How did you experience being a remote resident at the ETHOS Lab?

  • Life as a doctoral student and, in particular, writing a thesis can often be such a lonely endeavor, and the pandemic only exacerbated this isolation. But the remote residency allowed me to make connections and meet new people—even while confined at home. It was also a fantastic opportunity to share my work and receive feedback! I’m very grateful to those who generously engaged with my research.

In a world of #flyingless academia, what were the ways of being co-present at a distance that worked?

  • The ShutUpandWrite Group, which meets every week on Microsoft Teams to write together, was a great way to get to know people and learn snippets of their projects, as they shared what they were working on that day. Unfortunately, the significant time difference between us was not very forgiving, and I didn’t manage to join as much as I wanted. I also had the chance to have a candid conversation with fellow PhD students, where we discussed transnational dilemmas of PhD life and academic solidarities, sharing strategies to push academic spaces to be more caring, thoughtful, and accessible.

What will you take away for your work from conversations amongst ETHOS colleagues?

  • First, I received a lot of insightful comments about the chapter I worked on during my residency, where I analyze public health officials developing an “entomo-virologic surveillance” system by trapping and testing Aedes aegypti mosquitoes (the vector for viruses such as dengue, Zika, and chikungunya). I also had the opportunity to talk about academic careers and the job market in Europe, and more specifically in Denmark. Finally, just learning more about other people’s projects and sharing our anxieties and hopes for the future, gave me a sense of community, something I truly miss during these times of physical isolation.

Research environments vary enormously, and being part of an intellectual world not your own can be really important as a PhD student. The remote residency prompted reflections on the futures that were thrust into our present: digital technologies are relentlessly promoted as the site of advance. What does one do in the aftermath of an experience that was vaguely imagined as a future?


A few thoughts from the ‘host’ side. First, planned informality is hard, and informal is something we as a Lab do really well. When everything needs to be in the calendar, there is a rigidity so different from stopping by a shared Lab space.

Second, as we cannot fix time-zones we can perhaps attend to both seasonality and peoples’ own bodily rhythms. The “data objects” we have previously gifted visitors with are materialisations of environmental and academic data, reflecting visits as seasonal and weather-ful experiences. Could we use this to work on other forms of synchronizing? Our Teams channel was a place to see some of the asynchronous discussions, but we are perhaps not the most active users of it: other research groups and/or slack channels might produce a greater sense of shared presence.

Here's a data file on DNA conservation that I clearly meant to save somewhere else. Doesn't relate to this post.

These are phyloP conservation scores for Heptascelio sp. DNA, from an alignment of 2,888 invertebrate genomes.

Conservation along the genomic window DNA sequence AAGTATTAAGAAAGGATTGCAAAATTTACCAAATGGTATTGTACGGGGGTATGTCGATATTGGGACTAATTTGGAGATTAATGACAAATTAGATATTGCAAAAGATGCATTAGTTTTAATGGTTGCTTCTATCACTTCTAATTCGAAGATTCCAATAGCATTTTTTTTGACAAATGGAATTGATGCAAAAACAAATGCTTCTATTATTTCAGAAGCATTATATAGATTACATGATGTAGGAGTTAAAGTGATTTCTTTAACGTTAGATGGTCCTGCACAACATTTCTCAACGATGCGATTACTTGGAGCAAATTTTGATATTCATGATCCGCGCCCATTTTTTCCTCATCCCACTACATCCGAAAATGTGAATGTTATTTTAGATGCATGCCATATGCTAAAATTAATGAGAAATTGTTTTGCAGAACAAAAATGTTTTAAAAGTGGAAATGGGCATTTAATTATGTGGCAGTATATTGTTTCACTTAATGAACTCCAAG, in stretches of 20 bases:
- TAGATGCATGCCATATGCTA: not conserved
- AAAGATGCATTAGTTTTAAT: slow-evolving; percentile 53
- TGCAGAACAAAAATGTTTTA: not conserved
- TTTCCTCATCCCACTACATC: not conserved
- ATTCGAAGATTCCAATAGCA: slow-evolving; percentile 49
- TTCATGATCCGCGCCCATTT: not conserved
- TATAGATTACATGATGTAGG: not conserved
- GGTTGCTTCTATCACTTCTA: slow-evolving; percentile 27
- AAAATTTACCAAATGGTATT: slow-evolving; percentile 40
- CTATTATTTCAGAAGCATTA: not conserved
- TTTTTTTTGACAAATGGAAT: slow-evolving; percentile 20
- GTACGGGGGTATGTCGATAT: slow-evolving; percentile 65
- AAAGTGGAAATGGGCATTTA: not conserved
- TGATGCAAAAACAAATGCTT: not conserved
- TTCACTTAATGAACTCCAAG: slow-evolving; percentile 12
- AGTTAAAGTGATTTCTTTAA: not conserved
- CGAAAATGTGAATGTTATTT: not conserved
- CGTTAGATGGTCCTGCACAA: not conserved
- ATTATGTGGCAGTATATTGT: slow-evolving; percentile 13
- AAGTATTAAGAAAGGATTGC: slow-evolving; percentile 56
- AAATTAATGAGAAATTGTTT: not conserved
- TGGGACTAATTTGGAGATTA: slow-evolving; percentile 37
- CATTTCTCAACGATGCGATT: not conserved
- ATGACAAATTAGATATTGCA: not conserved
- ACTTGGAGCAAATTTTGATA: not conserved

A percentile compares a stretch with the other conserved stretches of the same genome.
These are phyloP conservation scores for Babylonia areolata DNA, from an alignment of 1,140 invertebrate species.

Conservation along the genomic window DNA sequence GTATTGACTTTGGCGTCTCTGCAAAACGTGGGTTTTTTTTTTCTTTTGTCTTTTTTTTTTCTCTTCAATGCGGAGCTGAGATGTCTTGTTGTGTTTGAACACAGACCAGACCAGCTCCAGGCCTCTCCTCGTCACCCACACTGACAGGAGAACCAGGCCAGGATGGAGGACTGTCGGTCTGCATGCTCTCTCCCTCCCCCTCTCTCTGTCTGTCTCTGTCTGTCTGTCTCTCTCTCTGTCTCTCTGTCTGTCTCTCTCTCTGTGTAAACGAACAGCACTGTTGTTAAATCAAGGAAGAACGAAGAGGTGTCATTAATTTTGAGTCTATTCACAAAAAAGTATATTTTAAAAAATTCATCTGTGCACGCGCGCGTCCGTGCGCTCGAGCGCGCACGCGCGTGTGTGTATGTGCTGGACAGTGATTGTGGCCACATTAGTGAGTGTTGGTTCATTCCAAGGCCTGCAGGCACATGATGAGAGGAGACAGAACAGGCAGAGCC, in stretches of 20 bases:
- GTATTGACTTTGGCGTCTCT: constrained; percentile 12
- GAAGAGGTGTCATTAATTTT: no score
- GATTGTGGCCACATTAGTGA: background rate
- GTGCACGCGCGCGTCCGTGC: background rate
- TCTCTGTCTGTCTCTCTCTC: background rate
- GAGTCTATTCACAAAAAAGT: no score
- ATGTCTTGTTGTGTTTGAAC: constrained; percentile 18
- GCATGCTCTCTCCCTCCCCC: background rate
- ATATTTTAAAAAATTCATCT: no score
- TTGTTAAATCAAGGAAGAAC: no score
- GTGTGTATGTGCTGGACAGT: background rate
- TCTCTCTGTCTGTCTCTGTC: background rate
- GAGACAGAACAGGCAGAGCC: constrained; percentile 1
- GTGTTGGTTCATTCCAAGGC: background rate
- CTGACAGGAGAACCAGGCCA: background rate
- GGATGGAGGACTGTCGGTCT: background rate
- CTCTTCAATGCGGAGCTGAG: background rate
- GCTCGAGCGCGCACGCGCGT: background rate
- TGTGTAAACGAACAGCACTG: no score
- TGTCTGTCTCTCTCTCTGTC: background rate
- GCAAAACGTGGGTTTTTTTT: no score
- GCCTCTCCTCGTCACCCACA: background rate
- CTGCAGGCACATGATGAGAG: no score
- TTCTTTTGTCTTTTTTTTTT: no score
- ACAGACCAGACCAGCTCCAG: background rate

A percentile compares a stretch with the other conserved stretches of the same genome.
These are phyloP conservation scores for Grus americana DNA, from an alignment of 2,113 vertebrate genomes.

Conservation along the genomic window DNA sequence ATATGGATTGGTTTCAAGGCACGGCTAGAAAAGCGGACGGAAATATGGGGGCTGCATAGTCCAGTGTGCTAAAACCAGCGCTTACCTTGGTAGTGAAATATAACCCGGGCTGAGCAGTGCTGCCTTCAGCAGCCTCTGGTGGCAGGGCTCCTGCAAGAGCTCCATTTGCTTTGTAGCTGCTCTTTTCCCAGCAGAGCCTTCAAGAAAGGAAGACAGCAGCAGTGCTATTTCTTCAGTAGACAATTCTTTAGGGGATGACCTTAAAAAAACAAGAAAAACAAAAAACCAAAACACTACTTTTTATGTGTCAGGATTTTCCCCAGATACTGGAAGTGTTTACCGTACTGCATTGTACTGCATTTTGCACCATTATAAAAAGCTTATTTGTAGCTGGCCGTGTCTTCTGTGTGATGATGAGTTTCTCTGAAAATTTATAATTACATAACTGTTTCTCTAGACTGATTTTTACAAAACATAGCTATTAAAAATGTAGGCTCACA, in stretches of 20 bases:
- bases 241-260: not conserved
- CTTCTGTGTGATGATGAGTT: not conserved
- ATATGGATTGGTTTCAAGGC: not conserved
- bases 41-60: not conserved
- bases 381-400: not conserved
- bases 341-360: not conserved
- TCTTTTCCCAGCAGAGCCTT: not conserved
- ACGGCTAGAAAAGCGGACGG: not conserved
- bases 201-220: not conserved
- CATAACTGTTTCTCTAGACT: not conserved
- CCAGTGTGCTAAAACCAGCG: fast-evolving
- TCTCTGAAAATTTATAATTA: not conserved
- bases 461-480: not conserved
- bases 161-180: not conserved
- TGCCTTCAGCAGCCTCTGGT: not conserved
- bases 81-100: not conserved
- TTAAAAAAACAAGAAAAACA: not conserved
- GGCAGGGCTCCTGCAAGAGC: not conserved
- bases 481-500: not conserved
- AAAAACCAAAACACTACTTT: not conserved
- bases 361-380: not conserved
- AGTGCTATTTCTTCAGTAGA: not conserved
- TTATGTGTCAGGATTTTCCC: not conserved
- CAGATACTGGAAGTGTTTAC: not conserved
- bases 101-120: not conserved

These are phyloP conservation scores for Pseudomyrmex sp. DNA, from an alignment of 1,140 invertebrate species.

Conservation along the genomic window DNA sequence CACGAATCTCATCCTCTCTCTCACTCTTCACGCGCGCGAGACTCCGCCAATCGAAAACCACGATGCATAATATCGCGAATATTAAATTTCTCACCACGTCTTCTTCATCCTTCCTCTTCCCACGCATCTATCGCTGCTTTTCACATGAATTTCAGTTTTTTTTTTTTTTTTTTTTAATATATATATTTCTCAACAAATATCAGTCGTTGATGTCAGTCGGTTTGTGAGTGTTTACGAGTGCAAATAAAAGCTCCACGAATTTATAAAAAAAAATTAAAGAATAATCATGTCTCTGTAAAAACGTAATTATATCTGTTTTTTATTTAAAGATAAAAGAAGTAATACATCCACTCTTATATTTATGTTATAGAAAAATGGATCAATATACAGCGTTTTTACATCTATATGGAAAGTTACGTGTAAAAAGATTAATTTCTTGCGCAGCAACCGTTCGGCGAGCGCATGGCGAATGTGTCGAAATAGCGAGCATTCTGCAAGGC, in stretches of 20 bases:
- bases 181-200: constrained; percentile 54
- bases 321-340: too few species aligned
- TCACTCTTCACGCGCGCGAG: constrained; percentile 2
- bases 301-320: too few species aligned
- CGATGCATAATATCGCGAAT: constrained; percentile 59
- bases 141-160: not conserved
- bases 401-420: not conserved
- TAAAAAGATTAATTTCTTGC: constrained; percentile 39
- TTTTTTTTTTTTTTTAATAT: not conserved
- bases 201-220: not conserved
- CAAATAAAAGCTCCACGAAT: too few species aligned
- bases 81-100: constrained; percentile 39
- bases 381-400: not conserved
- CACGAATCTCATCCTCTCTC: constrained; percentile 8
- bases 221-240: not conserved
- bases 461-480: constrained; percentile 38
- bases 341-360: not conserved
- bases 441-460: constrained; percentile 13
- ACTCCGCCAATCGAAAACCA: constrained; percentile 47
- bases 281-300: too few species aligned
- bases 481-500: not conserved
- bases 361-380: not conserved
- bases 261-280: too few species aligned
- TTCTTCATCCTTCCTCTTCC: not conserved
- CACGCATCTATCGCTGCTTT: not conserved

Finally, as Luísa noted, having others engage with your ideas and work, ask questions, take your interests seriously, is a gift in scholarly communities. As remote work continues, we will continue to think about and act on ways to bring about moments of “remote residency” community, for PhD students near and far.


Rachel Douglas-Jones co-directs the ETHOS Lab, and has previously written about the Lab’s role in #flyingless academia. For recent publications see

Luísa Reis Castro is a PhD student at MIT HASTS program, and her dissertation is focused on new technologies for controlling mosquito-borne diseases, as a window into the politics of science, health, and the environment.


[i] For a summary, see the CASTAC blog, The Vector, the Viruses, and the “Healthy World”: Placing Aedes aegypti in Brazil:

[ii] This is a different question from who can do fieldwork (and where) during the pandemic. There are serious questions of method and justice to be addressed by the scholarly societies of those who conduct ethnographic fieldwork, as many newly vaccinated imagine they can now travel. Due to patent laws, vaccine rollout will be unevenly distributed, necessitating firm commitments to research that does no harm on the part of professional organisations.

[iii] Another part of the thesis, on transgenic mosquitoes is here, the full piece forthcoming in Environmental Humanities